Ben Collison was born and raised in the Kootenays, and is currently a masters student at Dalhousie University. As part of his masters degree, Ben opted to study private land logging and its impacts on this place where he spent his formative years. His research focuses on the Elk Valley and the impact of private land logging over the last seven years. He’s produced a storymap that illustrates his findings.
I sat down with Ben to talk about his research, its importance, and what inspired him to study private land logging in the Kootenays.
Eddie Petryshen (EP): Can you tell us a little more about your research and your findings?
Ben Collison (BC): My research looked at how private land logging has impacted the Elk Valley over time. More specifically, the research focused on the landscape from 2014 to present-day, since 55,000 hectares of private land was acquired by CanWel, and how the landscape has changed since then. I used remote sensing to isolate clearcut areas and then mapped those locations using ArcGIS. The mapping shows data for ungulate wintering habitat and survey locations; potential impacts on soil erosion and subsequent sedimentation in fisheries habitat;, and I plotted species-at-risk habitat locations. The research results paint an unfortunate picture for how private land logging has gotten out of control in the Elk Valley.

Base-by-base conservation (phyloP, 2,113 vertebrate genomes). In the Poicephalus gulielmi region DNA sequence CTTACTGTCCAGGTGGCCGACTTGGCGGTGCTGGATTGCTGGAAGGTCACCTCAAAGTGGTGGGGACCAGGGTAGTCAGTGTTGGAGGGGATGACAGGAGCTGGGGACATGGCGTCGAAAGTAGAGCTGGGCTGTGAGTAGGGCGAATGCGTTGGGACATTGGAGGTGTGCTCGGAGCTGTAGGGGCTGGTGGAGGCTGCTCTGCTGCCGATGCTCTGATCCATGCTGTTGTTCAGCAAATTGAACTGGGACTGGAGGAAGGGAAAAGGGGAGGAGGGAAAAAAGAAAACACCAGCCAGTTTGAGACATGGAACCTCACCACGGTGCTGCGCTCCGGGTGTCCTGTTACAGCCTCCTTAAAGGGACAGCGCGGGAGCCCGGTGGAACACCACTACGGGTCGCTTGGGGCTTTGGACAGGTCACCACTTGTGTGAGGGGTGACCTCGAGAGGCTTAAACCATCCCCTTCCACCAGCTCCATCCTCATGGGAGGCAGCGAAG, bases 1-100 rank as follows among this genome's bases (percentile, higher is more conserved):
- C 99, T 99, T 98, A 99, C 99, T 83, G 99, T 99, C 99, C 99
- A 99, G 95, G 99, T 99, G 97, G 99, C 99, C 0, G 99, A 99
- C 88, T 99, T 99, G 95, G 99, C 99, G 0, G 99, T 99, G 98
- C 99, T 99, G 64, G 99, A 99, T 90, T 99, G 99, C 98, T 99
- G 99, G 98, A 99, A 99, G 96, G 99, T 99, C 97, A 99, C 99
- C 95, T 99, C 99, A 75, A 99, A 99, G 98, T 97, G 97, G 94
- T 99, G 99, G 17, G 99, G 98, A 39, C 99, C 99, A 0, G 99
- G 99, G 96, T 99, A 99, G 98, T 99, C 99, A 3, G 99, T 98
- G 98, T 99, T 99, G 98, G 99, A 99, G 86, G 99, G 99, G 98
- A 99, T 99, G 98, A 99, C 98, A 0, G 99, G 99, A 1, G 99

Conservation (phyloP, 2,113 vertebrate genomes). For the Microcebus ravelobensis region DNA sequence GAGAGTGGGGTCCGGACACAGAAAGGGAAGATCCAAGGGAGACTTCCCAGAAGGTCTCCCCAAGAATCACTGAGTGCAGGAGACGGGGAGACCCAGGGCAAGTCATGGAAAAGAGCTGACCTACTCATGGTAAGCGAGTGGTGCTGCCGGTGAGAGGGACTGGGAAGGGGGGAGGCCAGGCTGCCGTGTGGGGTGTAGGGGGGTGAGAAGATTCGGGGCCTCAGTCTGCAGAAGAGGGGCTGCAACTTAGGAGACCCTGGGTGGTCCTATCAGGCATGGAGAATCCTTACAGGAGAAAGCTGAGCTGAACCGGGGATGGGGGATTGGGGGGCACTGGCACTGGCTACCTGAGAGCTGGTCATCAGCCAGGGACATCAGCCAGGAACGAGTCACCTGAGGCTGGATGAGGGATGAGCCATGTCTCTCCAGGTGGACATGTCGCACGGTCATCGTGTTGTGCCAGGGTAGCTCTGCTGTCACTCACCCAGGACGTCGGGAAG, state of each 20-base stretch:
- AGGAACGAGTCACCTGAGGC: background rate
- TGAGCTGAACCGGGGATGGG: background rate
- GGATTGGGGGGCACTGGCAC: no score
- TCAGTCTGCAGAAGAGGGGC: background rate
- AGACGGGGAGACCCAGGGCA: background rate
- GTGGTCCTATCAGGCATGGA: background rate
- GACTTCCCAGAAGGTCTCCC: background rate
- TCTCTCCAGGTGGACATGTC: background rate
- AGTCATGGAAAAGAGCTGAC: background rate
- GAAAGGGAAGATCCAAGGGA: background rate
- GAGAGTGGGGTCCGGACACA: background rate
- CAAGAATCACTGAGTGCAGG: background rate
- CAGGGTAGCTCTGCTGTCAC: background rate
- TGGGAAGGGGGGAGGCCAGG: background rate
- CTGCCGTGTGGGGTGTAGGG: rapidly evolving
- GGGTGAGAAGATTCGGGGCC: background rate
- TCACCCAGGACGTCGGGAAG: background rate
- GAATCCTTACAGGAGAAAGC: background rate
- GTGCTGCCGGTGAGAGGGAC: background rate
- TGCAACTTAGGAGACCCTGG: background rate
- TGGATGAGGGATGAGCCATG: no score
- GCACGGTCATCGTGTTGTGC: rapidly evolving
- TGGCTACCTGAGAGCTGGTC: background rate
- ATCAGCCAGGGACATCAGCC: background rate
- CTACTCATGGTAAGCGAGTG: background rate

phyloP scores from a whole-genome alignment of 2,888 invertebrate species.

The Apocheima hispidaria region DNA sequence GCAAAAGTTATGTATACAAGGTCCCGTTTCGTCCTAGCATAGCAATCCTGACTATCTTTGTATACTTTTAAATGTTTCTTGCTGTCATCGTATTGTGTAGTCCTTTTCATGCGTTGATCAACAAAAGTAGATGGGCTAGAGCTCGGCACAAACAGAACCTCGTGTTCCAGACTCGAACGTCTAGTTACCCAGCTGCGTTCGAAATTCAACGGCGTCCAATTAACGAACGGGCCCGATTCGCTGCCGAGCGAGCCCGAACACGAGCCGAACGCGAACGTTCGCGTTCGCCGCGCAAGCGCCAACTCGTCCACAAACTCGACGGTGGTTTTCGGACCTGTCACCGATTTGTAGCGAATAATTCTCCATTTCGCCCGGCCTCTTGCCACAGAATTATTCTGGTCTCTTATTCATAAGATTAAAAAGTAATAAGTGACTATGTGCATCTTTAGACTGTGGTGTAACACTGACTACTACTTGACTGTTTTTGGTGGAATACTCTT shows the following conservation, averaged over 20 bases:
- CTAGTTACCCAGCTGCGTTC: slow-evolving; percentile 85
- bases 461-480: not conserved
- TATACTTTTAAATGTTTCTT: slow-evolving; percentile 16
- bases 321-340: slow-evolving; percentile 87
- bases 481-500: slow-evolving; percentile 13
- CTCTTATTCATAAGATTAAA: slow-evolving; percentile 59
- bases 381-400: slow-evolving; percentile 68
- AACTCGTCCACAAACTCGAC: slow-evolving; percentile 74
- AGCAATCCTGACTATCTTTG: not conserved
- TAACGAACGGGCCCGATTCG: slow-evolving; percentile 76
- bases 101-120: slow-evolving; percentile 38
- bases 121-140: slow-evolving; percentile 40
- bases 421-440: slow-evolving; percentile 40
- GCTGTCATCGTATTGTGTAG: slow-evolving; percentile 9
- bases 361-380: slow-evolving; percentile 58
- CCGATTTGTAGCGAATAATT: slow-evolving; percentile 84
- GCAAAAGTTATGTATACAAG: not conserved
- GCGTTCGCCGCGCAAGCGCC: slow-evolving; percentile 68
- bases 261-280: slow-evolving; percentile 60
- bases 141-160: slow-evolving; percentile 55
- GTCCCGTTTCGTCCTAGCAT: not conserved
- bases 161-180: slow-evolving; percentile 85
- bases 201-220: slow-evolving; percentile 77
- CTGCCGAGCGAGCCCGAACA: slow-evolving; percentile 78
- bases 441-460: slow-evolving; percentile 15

EP: What inspired you to research and analyze private land logging in the Kootenay region?
BC: As part of my Masters degree, I was required to pick a current environmental issue, write an in-depth case study report on that topic, and make recommendations for how the issue could be solved/improved in the future. I was born and raised in Fernie, BC until my family moved to Creston in 2008. After reading some Wildsight articles about how the Elk Valley has been impacted by private land logging in recent years, this issue hit close to home and I felt compelled to learn more about it. The Kootenays are an incredible part of BC and Canada; to understand how the cumulative effects of human disturbance and industrial development have fragmented the landscape is hard for someone who grew up enjoying all kinds of outdoor activities in the region. I knew this would be a perfect topic for my case study report.
EP: So just how much land has been logged on private lands in the Elk Valley in recent years?
BC: My spatial analysis showed that since the private land was acquired by CanWel (2014), over 8,000 hectares of forest has been logged on private land in the Elk Valley.
EP: So, how do maps, technology, and data help conserve the wild places that we care so much about?